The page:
Stones from the destroyed church had been stored and cataloged and, when possible, were used in the reconstruction. Today you can see these fire-blackened stones pockmarking the outer walls. These “scars” are not only a reminder of the war history of this building but also a monument to hope—a magnificent symbol of man’s ability to create new life from ashes.

As I pondered the history of Dresden and marveled at the ingenuity and resolve of those who restored what had been so completely destroyed, I felt the sweet influence of the Holy Spirit. Surely, I thought, if man can take the ruins, rubble, and remains of a broken city and rebuild an awe-inspiring structure that rises toward the heavens, how much more capable is our Almighty Father to restore His children who have fallen, struggled, or become lost?".


These words had me in tears.  

I know we all have scars. Some are small or well hidden. Giving one the opportunity to fit in even though deep down they have their marks. And some scars are out in the open for all peering eyes to see. It’s unfortunate but those who have their scars on the outside like that man above get those quick judgments.

I thought this was as the same as the ruined church.  The church was once sacred, important, a bright beckon of the community. Like that man was when he was a child. But when “war” came both in sense of bombs and hardships both became rubble.

After the war as the city rebuild I’m sure some building required less time on than others. They probably needed smaller repairs that took less time or were easier to fix. Fix a few things here and there and everything is good again. But the task of the church was so large that it was left for 50 years. The people thought it would be best to leave it as a memorial than to rebuild it.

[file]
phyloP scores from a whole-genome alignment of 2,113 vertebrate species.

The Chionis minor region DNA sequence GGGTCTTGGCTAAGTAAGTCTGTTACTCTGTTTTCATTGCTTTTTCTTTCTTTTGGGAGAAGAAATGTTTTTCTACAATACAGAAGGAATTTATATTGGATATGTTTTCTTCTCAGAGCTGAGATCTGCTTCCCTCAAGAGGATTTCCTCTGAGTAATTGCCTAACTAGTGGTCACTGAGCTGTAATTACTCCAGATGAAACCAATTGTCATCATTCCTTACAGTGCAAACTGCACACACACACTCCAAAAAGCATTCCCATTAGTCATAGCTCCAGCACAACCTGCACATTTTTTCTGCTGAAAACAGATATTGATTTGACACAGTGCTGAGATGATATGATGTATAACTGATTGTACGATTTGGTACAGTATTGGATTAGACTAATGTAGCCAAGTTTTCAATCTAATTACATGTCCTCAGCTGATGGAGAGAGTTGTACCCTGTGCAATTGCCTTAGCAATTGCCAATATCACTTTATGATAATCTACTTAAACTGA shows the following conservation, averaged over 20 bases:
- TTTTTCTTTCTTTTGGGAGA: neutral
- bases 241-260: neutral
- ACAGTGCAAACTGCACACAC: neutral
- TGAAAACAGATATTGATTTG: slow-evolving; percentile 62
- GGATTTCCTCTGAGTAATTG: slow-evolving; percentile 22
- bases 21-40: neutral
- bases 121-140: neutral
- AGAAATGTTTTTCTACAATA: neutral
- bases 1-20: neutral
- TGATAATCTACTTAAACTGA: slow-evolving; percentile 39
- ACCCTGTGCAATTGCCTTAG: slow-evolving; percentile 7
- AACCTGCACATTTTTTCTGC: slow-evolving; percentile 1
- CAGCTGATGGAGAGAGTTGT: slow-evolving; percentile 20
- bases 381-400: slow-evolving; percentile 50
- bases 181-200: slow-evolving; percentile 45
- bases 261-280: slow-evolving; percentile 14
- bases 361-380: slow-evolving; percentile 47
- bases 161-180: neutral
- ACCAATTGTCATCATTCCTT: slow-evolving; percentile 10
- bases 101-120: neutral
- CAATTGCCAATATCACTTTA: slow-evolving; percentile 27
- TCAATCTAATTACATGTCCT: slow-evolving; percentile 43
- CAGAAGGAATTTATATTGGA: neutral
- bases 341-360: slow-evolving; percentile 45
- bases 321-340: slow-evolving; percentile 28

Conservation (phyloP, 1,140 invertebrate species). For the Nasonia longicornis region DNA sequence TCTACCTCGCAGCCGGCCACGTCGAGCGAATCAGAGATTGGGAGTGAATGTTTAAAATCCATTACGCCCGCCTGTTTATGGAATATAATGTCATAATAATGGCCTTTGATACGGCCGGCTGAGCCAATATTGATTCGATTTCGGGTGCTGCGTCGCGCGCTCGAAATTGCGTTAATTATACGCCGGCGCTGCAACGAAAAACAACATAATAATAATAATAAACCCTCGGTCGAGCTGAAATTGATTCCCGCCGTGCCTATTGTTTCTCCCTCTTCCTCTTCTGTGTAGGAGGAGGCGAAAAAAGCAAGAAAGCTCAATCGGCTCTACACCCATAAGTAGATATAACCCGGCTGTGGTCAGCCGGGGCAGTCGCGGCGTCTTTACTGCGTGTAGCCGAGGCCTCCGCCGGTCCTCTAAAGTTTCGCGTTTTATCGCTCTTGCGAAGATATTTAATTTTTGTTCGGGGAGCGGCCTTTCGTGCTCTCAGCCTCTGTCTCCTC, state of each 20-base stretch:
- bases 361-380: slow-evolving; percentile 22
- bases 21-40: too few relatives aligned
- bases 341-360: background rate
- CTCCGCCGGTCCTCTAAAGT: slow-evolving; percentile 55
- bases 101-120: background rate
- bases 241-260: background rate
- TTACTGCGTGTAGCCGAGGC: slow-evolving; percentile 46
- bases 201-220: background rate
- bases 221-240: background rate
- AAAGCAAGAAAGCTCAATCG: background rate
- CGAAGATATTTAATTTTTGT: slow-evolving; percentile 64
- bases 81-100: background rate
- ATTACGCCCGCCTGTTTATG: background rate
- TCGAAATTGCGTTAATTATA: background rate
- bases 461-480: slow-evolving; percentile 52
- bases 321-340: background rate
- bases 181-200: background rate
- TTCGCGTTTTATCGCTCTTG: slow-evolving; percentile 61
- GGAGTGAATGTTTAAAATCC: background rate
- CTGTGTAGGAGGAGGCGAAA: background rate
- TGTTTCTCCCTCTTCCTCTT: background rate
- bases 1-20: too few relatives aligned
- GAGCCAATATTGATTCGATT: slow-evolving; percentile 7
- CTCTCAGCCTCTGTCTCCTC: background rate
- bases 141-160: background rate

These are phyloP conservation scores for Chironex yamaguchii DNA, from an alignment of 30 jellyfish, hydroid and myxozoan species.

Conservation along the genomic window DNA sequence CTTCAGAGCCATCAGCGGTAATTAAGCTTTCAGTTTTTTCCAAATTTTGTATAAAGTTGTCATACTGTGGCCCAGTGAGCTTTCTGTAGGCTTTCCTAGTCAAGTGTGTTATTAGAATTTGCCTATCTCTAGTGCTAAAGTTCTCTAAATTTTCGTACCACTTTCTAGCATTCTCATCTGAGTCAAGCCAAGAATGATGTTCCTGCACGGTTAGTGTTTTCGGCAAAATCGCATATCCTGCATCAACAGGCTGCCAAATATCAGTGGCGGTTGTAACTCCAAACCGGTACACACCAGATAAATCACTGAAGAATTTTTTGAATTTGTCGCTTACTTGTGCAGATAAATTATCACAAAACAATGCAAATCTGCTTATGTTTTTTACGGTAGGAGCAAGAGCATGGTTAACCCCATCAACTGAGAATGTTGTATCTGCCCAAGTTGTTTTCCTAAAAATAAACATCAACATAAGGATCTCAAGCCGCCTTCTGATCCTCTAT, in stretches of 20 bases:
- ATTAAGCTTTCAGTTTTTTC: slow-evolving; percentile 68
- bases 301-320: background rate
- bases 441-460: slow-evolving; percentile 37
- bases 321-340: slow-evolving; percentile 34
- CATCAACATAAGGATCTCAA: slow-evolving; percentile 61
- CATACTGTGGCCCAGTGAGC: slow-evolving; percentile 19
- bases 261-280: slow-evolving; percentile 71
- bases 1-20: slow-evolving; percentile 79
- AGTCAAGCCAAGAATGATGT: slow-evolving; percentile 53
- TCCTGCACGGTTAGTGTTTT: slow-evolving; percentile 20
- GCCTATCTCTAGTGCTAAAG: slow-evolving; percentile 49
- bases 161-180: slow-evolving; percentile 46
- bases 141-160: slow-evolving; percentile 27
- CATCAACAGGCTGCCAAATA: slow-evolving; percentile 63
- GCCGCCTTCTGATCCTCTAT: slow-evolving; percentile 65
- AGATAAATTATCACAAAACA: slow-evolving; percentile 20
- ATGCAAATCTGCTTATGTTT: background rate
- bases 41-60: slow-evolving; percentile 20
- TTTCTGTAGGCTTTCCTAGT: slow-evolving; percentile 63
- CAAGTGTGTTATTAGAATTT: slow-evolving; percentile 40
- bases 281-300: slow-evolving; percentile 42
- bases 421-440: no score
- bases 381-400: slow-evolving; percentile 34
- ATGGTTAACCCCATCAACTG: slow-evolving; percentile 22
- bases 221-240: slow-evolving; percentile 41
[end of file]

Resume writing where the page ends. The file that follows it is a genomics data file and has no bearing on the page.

The task might have been too hard. Or the people might have thought that leaving it was fine since there were other churches in their community. Whatever it was the people left it alone. Leaving it as it was instead of seeing what it could be. I asked myself when someone walks into “my” holy grounds with tattoos, t-shirts, and jeans do I turn my focus onto something else and not give my proper attention, compassion, and love this person deserves.

And Utchtdorf continues saying,

“It matters not how completely ruined our lives may seem. It matters not how scarlet our sins, how deep our bitterness, how lonely, abandoned, or broken our hearts may be. Even those who are without hope, who live in despair, who have betrayed trust, surrendered their integrity, or turned away from God can be rebuilt. Save those rare sons of perdition, there is no life so shattered that it cannot be restored.
The joyous news of the gospel is this: because of the eternal plan of happiness provided by our loving Heavenly Father and through the infinite sacrifice of Jesus the Christ, we can not only be redeemed from our fallen state and restored to purity, but we can also transcend mortal imagination and become heirs of eternal life and partakers of God’s indescribable glory.”

I felt the spirit tell me, and bring reassurance that even though I have scarlet sins, been deep with bitterness, been lonely, abandoned, betrayed, and broken hearted I have a safe place to fall into.

My Heavenly Fathers arms.  

God love us all. No matter the quantity of scars we have. He rebuilds us into beautiful beckons for others to use their peering eyes to now gaze upon us and see HIS works within us.